How would you like to improve on last year?

There’s always room for improvement. For me, the biggest thing, I think, is being able to improve on my pitch selection. I think you can always improve on that. Studying the hitters, just like always, and keep trying to improve on your mechanics. If your mechanics are there, then I think everything else falls into place.

Did you get away from the split last year?

No question. No question. I think when you’re successful at one certain aspect of your game, and mine was being able to locate my fastball towards the end of the season, you’re successful with it, I tended to really kind of rely on that a lot. Until I got hurt with it, which was a big part of the season, I went with it. Hindsight’s 20/20 now, but obviously I’m going to take that into consideration, try to be a little more selective with my pitch.

Did you lose the feel for the splitter?

No question. That’s such a feel pitch. It’s a pitch that you have to throw a lot, just like a curveball. Any kind of offspeed pitch, it’s a feel pitch. There were times when I was choking it down a little too much and overthrowing it, and there were times when I was throwing it perfect. But like I said, that comes with experience, and this year I’ll be able to take that into the season right from the get-go.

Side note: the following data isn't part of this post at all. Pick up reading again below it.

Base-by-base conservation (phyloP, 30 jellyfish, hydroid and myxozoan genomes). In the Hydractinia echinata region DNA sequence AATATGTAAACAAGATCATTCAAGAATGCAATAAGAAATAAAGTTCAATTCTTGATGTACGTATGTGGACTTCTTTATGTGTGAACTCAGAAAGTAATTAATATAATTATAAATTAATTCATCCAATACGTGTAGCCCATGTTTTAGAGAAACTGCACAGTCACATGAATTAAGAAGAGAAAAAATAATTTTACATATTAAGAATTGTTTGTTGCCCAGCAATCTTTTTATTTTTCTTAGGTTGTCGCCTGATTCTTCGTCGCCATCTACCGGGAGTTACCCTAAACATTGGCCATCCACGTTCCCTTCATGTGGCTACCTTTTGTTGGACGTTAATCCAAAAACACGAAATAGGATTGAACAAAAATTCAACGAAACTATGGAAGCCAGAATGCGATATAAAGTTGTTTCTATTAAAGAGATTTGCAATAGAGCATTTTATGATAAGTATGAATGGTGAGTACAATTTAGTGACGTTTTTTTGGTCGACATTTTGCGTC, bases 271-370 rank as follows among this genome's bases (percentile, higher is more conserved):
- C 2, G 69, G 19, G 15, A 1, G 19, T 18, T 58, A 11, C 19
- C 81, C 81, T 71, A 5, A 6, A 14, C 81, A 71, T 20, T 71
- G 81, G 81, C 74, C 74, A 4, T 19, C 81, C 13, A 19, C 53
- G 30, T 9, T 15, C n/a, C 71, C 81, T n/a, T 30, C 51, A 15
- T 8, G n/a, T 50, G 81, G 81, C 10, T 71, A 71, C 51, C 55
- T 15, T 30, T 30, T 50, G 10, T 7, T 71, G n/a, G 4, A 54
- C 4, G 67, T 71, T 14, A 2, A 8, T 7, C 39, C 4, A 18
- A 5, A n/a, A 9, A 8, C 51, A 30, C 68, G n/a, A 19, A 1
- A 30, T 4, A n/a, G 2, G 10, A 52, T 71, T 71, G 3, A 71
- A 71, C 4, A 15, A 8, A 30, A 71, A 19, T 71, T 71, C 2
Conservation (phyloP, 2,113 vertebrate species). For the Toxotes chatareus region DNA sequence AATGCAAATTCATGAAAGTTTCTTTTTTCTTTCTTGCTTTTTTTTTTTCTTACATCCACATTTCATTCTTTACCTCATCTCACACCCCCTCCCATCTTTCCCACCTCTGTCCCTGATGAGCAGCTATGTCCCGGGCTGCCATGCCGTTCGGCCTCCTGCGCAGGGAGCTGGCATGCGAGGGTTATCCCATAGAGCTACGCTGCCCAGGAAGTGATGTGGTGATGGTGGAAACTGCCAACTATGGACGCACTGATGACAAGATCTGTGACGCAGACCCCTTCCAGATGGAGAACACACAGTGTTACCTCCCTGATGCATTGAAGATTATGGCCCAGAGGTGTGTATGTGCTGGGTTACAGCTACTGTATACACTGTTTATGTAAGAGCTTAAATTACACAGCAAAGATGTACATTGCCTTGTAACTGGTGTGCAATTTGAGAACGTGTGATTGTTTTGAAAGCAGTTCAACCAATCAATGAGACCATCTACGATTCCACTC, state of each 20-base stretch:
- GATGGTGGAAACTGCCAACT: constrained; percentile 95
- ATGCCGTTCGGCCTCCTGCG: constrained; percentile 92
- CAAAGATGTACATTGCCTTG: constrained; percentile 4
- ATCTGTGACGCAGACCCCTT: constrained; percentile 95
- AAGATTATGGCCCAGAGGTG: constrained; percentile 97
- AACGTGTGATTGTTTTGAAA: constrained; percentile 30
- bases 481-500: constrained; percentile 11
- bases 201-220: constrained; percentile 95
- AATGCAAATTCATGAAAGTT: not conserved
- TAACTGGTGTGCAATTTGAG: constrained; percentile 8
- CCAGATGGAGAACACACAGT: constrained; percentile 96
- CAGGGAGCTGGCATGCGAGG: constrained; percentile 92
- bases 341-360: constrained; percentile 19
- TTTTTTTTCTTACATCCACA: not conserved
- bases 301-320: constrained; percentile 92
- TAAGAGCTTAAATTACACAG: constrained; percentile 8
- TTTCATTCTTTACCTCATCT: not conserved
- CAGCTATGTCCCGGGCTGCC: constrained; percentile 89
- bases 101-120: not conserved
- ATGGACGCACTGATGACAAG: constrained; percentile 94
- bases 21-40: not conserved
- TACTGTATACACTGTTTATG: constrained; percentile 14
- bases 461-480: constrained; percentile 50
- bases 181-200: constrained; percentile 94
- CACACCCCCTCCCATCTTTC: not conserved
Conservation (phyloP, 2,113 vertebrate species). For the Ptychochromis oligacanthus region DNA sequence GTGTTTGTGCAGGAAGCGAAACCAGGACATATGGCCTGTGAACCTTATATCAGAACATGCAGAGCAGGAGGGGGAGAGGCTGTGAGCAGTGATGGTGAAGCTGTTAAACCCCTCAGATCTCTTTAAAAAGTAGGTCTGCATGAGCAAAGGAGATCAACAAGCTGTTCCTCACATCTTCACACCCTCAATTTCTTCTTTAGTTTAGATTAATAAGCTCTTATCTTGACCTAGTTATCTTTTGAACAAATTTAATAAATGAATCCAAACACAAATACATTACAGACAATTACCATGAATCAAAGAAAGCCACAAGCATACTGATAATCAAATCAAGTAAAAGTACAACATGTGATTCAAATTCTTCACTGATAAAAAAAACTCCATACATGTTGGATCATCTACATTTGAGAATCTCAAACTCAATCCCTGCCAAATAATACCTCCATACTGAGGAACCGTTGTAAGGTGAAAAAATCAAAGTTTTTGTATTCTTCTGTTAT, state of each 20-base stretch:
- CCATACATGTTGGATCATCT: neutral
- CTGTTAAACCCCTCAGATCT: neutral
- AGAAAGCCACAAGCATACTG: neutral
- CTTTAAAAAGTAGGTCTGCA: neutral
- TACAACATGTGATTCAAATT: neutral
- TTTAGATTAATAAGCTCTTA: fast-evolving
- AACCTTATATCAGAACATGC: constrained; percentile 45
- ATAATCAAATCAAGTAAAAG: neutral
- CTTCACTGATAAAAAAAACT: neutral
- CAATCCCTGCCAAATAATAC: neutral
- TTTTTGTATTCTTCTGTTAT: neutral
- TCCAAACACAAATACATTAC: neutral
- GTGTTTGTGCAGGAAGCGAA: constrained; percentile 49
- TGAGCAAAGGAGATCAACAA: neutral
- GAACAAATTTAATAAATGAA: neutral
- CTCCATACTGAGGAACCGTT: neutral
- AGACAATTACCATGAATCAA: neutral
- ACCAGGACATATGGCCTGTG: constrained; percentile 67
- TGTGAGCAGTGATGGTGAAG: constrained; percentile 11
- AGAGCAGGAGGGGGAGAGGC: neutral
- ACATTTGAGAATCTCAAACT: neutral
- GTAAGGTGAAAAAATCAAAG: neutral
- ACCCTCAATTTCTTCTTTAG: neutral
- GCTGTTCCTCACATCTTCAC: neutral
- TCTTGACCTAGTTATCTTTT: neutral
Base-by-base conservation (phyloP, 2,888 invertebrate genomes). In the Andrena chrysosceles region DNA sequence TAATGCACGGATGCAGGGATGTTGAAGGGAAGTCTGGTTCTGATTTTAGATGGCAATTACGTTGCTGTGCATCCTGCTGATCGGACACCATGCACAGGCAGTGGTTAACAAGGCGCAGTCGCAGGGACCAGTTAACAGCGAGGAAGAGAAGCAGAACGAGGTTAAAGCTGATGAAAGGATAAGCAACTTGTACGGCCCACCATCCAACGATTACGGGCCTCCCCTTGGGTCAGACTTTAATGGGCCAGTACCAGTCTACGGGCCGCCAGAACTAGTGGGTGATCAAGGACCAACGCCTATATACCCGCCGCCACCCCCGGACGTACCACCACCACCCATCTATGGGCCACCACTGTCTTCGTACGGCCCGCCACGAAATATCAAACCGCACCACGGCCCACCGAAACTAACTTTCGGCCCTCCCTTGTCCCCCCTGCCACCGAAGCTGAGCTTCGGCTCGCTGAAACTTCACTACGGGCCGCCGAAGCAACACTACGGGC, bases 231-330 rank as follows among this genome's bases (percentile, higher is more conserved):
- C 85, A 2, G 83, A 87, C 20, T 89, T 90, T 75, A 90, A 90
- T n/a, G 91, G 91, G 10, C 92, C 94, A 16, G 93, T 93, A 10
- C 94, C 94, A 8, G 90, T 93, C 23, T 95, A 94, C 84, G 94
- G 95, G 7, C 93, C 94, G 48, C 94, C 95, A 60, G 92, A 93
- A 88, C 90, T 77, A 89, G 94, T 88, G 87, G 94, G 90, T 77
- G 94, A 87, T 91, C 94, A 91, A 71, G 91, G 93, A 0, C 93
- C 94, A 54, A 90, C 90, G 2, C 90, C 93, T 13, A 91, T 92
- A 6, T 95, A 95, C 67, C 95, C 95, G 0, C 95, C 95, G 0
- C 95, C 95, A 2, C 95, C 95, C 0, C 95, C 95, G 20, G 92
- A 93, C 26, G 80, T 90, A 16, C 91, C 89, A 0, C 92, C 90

Last year, you made mechanical adjustments to decrease the strain on your arm. Will you carry that forward into this year?

No question. I kind of fiddled around with that a little bit early in the season. My walks were up, and I went back to some of the things I knew best, and incorporated some of both aspects of being able to take some of the pressure off my arm and also me still being me, the pitcher that I am. This year, I’m going to be able to take that into day one, and hopefully that will be able to propel me through a successful season.